Homes built with a 3D printer could alleviate Iowa's affordable housing gaps and help rejuvenate rural areas, Zach Mannheimer of 3D housing company Alquist tells us.
Driving the news: Mannheimer's company is planning to build a 3D-printed home in Stanton, Iowa, next year.
- Alquist built the walls of a nearly 1,600-square-foot home in Virginia in 15 hours.
The backdrop: Central Iowa is facing a shortage of tens of thousands of new housing units over the next few decades, according to a DSM study from 2018.
- A lack of affordable digs jeopardizes employment growth, the study found.
How it works: The printer is programmed to lay wet concrete used to construct homes.
- Fewer materials like wood and steel are needed, which helps drive down costs.
What's ahead: Alquist and its partners plan to print more than 100 homes in the next year, including the one in Iowa.
- There are no immediate plans for the company to build 3D-printed homes in the Des Moines metro, but the company is willing to share its expertise with other builders interested in the concept, Mannheimer told us.
4. The Ear: Goin' to detassle and we're gonna get married
🍽️ Chuck's — one of Des Moines' oldest restaurants — reopens Oct. 4. It'll initially offer carryout only. (Business Record)
🍎 An embattled community fridge in Des Moines is moving to a church after city officials said the structure didn't meet its code. (WHO-13)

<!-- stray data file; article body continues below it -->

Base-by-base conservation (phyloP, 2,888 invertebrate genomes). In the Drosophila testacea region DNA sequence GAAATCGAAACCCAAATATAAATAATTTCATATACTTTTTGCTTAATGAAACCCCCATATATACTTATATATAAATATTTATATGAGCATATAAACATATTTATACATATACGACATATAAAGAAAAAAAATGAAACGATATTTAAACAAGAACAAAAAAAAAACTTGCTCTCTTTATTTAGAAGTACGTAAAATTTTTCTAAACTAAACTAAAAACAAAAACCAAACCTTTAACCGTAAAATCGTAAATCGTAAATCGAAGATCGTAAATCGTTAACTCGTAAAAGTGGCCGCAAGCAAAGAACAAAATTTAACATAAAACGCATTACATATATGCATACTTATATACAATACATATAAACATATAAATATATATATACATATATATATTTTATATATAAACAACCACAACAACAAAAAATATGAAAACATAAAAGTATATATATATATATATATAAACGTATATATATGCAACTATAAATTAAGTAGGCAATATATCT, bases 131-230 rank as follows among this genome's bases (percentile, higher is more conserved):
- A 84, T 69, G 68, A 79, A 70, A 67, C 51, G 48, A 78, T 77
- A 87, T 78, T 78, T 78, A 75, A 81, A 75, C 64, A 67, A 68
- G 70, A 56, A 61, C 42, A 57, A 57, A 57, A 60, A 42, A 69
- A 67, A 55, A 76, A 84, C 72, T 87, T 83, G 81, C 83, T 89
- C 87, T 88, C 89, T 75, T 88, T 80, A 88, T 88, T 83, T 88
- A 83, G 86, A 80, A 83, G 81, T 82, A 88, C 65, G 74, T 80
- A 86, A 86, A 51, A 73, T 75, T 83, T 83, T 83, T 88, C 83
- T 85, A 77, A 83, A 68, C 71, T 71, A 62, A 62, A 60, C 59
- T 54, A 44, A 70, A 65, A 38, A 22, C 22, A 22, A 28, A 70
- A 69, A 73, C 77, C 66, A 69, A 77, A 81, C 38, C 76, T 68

🍕 Casey's announced it's purchasing 40 Pilot convenience stores in Tennessee and Kentucky, furthering the Midwest gospel of breakfast pizza.
🏊 The Waukee school district is building a new aquatics facility near Northwest High School. It will open in 2023. (KCCI)
😢 But we mourn the loss of Urbandale's indoor pool that brought us joy during the winter months. (Des Moines Register 🔒)
5. Des Moines' top coffee shops
It's National Coffee Day and lots of chains are promoting free or cheap deals for your morning java.
- Or you can support our favorite local spots, listed below:
Beans are roasted on-site in small batches. (Jason recommends the Kenya AA Dark Roast.)
- Tuesday-Saturday, 6:30am-3pm; Sunday, 8am-2pm. (2723 Ingersoll Ave., DSM)
They've got multiple metro locations, but we're partial to the one inside a former grocery store on the edge of DSM's Sherman Hill neighborhood.
- Open daily, 6am-9pm.
It's near Drake University, and the crowd is a fun mix of artsy, musician types.
- Daily, 7am-5pm. (2318 University Ave., DSM)
Coffee and ice cream in one. Try the Japanese Affogato, espresso and soft serve ice cream with a brulee topping.
- Monday-Thursday, 7:30am-9:30pm; Friday-Sunday, 7:30am-10pm. (5814 Hickman Rd, DSM)
☕️ Have a favorite that isn't on our list? Let us know.
6. Tweet du jour: Welcome to High-Vee
That $1 crab rangoon deal suddenly sounds delicious right now.
📸 Photo contest: Des Moines is seeking a fantastic park pic for its annual report cover.
- Submission deadline: Oct. 5.
🤳🏾 Picture yourself with all your friends reading Axios.
- Free subscriptions are here.
Editor's note: Story 5 has been updated to remove a listing that has closed.